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Midday Scan: Seattle targets 3 superintendent candidates

Three veterans from the West Coast are in the running. Meanwhile, preparation for the waterfront tunnel is moving forward. A blogger gives a downbeat answer on Seattle's ability to support more sports teams.

CenturyLink and Safeco Field could be joined by a sports arena.

CenturyLink and Safeco Field could be joined by a sports arena. Dcoetzee/Wikimedia Commons

Seattle, we have three potential superintendents. And they’re all from the West Coast. The finalists are Jose Banda of Anaheim City School District in California, Steven Enoch of San Ramon Valley Unified School District in California, and Sandra Husk of the Salem-Keizer School District in Oregon.

"We have three sitting superintendents who have all shown some success in improving academic outcomes in their district," said the head of the school board, Michael DeBell, in The Seattle Times. "They generally are experienced, ranging from 8 to 15 years of superintendent experience, and I think they fit the criteria that we developed with public input pretty well."

Next week the candidates will be visiting Seattle one by one for interviews. But before anyone gets too excited, there's history to consider: The Times notes that “when Goodloe-Johnson was hired, the only other finalist for the job dropped out after interviewing. During the 2003 search, all four finalists dropped out.”

Say what you will about the tunnel, at least its preparation is punctual. The Seattle Times reports, “below the Alaskan Way Viaduct, workers are preparing to dig a 420-foot-long pit where a giant boring machine will be launched in June 2013.” The preparation involves creating buried 5-by-90-foot steel and cement pillars that will form the walls of the hole after the dirt has been dug out.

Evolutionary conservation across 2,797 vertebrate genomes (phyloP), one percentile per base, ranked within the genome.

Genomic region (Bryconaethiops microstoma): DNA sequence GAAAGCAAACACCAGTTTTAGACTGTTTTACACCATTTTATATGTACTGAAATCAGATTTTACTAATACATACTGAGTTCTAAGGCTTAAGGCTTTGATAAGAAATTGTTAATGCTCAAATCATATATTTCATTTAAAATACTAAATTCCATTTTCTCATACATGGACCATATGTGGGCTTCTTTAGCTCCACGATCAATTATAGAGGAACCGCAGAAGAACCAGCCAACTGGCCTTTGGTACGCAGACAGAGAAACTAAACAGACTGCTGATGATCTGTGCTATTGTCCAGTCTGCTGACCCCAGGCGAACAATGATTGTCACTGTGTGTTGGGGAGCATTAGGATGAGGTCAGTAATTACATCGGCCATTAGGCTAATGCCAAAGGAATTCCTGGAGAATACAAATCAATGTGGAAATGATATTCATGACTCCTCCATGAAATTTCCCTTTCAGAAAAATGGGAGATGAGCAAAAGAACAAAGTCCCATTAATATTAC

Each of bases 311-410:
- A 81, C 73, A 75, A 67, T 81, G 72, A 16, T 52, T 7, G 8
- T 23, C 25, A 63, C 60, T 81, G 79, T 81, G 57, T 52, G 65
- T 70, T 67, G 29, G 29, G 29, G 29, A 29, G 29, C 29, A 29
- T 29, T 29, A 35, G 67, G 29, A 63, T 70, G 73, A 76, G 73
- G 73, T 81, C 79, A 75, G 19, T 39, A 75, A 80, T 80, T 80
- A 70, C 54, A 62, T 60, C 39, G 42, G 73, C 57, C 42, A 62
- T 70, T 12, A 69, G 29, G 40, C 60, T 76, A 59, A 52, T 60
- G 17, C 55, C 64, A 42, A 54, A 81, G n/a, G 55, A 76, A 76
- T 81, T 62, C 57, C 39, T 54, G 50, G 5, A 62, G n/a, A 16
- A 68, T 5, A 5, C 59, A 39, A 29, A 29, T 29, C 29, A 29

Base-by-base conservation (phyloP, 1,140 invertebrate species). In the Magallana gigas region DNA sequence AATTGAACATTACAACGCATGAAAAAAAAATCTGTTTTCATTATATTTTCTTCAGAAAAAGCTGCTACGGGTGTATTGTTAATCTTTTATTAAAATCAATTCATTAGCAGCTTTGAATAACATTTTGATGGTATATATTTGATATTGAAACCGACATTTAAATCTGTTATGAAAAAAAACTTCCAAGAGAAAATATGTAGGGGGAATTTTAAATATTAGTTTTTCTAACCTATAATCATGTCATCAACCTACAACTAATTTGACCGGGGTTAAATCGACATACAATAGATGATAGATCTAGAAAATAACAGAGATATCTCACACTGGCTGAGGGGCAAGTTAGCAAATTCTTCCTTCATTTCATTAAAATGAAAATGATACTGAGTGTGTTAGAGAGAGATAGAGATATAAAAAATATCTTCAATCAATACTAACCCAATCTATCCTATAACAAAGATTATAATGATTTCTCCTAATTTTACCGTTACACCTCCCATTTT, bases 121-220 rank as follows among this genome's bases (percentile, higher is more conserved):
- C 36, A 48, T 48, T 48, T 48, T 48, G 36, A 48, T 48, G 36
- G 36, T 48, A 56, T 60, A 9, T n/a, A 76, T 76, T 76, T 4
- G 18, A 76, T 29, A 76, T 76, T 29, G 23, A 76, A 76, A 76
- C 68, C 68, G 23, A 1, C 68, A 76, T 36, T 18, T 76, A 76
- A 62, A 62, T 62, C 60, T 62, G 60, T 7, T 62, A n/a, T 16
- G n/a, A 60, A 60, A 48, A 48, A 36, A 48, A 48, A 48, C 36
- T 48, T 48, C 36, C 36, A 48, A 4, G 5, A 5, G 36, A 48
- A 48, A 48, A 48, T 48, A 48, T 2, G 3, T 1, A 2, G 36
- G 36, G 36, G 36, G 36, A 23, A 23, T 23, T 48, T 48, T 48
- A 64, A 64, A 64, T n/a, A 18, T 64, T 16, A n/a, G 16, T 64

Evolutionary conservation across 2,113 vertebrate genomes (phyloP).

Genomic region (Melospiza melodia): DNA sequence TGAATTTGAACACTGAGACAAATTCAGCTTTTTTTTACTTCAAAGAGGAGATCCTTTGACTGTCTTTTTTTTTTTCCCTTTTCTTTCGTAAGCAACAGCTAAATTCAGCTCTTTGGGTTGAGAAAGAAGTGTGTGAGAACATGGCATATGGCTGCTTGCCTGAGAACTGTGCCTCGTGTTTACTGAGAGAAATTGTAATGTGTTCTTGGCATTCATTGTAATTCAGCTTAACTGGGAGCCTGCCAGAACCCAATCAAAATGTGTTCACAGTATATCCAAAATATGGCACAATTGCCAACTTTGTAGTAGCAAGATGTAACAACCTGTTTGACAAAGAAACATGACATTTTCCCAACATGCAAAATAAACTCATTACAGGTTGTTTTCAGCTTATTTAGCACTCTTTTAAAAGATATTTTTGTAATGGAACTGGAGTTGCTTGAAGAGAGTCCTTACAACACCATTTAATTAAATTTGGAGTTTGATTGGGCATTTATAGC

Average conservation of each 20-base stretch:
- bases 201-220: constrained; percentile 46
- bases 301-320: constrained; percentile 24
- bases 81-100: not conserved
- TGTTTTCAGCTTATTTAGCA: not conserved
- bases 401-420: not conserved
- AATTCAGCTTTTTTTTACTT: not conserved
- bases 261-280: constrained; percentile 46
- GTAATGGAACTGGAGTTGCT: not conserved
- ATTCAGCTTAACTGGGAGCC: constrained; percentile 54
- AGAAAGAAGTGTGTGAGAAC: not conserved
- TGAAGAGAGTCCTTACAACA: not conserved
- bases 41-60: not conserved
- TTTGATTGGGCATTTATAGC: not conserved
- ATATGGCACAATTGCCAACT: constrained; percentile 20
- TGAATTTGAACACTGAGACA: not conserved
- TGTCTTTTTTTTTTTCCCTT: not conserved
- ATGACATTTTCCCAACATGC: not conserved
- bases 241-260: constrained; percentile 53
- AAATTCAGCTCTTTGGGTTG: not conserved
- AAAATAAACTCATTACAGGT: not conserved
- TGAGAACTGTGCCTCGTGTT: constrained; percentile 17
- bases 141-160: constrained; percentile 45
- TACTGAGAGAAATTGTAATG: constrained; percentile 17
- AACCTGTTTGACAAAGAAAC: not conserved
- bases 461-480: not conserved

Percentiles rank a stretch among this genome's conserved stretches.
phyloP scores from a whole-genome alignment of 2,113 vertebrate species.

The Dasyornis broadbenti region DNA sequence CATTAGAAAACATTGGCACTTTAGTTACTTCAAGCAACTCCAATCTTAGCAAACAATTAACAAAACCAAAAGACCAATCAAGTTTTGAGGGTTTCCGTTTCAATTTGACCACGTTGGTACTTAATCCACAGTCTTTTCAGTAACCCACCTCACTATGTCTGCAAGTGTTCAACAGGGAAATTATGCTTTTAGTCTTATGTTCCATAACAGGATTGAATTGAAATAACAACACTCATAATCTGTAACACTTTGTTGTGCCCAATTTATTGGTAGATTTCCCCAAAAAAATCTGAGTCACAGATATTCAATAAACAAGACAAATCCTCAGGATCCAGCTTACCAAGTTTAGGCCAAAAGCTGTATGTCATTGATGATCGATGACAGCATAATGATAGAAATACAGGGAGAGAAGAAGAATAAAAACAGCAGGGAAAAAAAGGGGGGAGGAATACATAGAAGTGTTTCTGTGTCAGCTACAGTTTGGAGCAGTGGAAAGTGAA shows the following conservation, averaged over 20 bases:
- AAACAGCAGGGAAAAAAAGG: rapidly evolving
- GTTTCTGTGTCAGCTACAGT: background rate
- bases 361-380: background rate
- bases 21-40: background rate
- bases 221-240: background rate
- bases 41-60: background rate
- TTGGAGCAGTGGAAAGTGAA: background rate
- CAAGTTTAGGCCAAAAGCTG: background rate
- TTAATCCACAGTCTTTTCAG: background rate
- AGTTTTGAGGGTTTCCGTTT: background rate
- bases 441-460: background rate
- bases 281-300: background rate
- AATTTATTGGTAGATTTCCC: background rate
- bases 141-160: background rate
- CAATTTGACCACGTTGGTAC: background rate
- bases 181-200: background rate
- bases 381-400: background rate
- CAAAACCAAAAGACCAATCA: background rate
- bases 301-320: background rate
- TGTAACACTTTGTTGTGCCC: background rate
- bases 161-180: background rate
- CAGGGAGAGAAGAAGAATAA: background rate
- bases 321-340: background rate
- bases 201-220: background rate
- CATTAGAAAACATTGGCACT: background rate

With the tunnel set to open in 2016, WSDOT has about four years to determine the magic tolling number high enough to generate the revenue to put a dent in the estimated $1.9 billion tunnel cost and reasonable enough that it doesn’t force frugal commuters onto the streets of downtown. After a Tuesday (April 17) meeting with an advisory committee, WSDOT is considering three scenarios, including variable day rates between $1 and $3, variable day rates between $1 and $2, and rush-hour only rates between $1 and $2.

The SeattlePI.com reminds, “If any of those options make you cringe, consider this: They're still cheaper than the $4 to $5 WSDOT talked about in previous studies. That was back when WSDOT thought it could generate $400 million in toll revenue.” We have the experience with driver resistance to the 520 tolls to thank, in part, for the lowered expectations on Highway 99. According to the P-I, WSDOT will use federal transportation money and aid to cover an expected $200 million drop in overall toll revenues for the tunnel. Whatever the tunnel toll ends up being is is sure to be cheaper than a ride on the 520, where perhaps you’re mostly paying for the view.

After several months of growing frustration with the Office of Minority and Women Business Enterprises (OMWBE), Gov. Chris Gregoire finally issued an ultimatum Wednesday afternoon. “In my estimation … time is up. Change has to be made,” Gregoire told agency director Cathy Canorro, according to a report in The Olympian. The OMWBE, which helps minority and female-owned businesses compete for shares in government contracts, has had reported dysfunction for several months, most recently in February when the agency was accused of giving a no-bid contract to one of Canorro’s friends.

In 2010 Gregoire suggested that the office be combined with other groups that serve racial minorities into a new Office of Civil Rights. “This is not the first warning shot. There’s been several,” said Cory Curtis, spokesman for Gregoire. The governor wants changes within weeks.

When The Seattle Times ran an article on Tuesday about King County Council members asking during a hearing whether Seattle could support two additional professional sports teams, local real estate blogger Tim Ellis took it upon himself to conduct the analysis. His conclusion? “Probably not.” According to the graph and chart posted on his blog, Seattle currently has the eighth lowest ratio of population to the number of teams, and two additional teams would knock us down to second, better only than Denver. Writes Ellis, “Only five other markets currently have six or more professional sports teams” and they are all cities with a population at least 64 percent larger than that of Seattle.


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